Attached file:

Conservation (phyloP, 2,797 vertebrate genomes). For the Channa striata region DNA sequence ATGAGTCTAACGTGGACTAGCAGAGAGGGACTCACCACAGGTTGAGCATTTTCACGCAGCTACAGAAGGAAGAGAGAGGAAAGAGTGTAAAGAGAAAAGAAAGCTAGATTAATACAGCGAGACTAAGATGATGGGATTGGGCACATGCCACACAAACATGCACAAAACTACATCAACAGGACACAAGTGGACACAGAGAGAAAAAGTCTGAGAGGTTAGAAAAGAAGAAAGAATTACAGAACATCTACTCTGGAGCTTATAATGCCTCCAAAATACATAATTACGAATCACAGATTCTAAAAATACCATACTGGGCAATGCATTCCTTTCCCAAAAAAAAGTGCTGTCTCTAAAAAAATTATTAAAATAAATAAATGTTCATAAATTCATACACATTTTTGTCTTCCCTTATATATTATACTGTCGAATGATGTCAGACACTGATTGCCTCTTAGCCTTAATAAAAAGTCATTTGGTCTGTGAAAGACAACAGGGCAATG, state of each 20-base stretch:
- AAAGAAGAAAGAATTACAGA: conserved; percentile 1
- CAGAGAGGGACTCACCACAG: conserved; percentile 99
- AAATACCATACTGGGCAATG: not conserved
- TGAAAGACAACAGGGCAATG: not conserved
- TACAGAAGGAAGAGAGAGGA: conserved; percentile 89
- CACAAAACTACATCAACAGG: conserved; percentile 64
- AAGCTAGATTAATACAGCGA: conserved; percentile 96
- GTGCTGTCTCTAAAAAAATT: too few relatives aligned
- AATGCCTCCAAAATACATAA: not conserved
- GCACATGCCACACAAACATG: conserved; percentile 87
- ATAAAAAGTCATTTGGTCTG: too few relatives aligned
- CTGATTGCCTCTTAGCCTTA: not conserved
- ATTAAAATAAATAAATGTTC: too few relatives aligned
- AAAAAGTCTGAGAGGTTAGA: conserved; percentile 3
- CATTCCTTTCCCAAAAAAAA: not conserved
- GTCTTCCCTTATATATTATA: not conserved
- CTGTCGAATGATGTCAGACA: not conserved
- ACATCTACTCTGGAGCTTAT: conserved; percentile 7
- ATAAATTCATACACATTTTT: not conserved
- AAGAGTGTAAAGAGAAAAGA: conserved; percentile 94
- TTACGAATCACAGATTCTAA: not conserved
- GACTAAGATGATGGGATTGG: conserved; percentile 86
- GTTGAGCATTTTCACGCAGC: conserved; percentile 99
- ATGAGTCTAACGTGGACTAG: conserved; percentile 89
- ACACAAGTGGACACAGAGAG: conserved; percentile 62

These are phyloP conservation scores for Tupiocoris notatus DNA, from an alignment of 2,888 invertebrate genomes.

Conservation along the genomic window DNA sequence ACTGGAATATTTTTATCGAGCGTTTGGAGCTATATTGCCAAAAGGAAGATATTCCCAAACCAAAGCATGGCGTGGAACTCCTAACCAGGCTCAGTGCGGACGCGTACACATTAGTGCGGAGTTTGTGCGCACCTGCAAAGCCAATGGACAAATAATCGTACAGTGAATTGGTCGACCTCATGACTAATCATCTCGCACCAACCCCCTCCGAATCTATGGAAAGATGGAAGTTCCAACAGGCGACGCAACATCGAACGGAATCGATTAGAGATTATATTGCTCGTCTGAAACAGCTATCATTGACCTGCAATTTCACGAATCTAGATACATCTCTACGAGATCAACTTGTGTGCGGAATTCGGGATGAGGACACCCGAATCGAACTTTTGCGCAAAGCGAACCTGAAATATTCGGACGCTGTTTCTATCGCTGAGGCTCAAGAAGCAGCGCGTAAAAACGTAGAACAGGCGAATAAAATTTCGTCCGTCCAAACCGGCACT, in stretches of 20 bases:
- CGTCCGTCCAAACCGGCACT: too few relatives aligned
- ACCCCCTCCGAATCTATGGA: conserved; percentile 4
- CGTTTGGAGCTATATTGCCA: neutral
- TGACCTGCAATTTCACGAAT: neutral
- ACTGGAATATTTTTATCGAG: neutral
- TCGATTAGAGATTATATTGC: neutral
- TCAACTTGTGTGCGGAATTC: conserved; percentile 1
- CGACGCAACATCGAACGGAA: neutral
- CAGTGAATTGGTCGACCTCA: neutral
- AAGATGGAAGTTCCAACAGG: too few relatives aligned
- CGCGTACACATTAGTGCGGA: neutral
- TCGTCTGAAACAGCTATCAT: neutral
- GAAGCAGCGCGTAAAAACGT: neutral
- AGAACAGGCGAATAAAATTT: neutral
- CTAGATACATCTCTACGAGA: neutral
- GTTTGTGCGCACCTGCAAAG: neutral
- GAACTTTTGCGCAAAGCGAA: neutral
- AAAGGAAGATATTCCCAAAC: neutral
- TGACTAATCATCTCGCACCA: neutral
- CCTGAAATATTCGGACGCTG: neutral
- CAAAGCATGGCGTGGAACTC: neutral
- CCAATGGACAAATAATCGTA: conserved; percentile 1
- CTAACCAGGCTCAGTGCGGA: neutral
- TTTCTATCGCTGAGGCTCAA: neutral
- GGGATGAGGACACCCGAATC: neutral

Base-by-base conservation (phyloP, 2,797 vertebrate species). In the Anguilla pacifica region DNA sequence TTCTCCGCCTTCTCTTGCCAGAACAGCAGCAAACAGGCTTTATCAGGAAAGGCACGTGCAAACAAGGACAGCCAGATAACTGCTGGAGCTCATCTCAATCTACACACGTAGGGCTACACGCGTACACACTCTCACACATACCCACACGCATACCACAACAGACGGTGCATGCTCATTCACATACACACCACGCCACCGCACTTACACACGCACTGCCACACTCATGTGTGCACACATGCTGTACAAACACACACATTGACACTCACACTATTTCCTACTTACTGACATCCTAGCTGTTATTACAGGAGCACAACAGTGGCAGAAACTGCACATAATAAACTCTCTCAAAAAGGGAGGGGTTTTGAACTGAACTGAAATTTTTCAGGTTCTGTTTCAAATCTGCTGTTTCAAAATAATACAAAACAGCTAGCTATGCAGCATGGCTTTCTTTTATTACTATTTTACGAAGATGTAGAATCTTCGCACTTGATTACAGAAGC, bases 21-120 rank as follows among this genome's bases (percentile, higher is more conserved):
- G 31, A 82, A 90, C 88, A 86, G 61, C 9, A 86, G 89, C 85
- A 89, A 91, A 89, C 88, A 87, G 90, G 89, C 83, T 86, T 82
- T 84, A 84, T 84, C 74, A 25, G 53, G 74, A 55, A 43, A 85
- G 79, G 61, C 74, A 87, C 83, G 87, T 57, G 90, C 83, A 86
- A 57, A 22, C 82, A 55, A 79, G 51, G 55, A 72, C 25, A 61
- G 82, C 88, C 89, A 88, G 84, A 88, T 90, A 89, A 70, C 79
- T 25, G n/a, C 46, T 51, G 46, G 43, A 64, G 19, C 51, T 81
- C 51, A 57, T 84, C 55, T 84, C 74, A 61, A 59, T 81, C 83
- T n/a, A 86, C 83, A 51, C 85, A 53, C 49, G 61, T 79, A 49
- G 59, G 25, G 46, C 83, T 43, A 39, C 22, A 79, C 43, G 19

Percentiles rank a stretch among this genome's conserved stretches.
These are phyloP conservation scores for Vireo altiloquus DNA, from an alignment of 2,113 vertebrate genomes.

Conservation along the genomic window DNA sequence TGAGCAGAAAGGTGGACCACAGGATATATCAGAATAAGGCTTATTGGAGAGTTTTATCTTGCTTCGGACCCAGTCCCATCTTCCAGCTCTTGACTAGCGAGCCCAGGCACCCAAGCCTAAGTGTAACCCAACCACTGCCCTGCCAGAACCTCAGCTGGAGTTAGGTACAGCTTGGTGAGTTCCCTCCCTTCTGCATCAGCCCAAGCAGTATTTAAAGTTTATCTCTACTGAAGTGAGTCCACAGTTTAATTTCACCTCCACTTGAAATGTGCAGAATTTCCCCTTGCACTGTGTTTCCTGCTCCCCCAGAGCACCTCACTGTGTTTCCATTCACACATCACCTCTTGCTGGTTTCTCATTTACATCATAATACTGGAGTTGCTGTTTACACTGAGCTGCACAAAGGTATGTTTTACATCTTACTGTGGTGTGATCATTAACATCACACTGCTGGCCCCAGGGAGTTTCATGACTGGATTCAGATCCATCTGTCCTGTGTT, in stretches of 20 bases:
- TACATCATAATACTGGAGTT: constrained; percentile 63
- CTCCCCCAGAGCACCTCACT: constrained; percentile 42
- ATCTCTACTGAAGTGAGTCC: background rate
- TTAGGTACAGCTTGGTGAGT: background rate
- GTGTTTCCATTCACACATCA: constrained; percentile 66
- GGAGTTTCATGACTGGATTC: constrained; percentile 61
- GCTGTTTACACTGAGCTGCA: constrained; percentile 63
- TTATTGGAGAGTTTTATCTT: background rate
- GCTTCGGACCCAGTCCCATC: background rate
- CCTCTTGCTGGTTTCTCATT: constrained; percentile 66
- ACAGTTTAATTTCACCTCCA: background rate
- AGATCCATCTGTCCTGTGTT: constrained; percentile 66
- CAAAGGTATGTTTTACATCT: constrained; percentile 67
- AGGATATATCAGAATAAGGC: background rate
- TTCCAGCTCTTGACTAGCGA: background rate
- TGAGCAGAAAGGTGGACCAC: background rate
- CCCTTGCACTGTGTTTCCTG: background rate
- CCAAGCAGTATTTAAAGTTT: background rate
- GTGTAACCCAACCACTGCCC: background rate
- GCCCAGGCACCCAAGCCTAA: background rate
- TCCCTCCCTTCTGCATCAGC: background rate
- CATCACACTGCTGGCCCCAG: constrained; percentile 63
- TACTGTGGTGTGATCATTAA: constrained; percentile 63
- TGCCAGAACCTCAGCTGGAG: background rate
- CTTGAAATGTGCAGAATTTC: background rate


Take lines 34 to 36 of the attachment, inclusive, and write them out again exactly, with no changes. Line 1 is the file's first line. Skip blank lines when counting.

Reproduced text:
- TCGATTAGAGATTATATTGC: neutral
- TCAACTTGTGTGCGGAATTC: conserved; percentile 1
- CGACGCAACATCGAACGGAA: neutral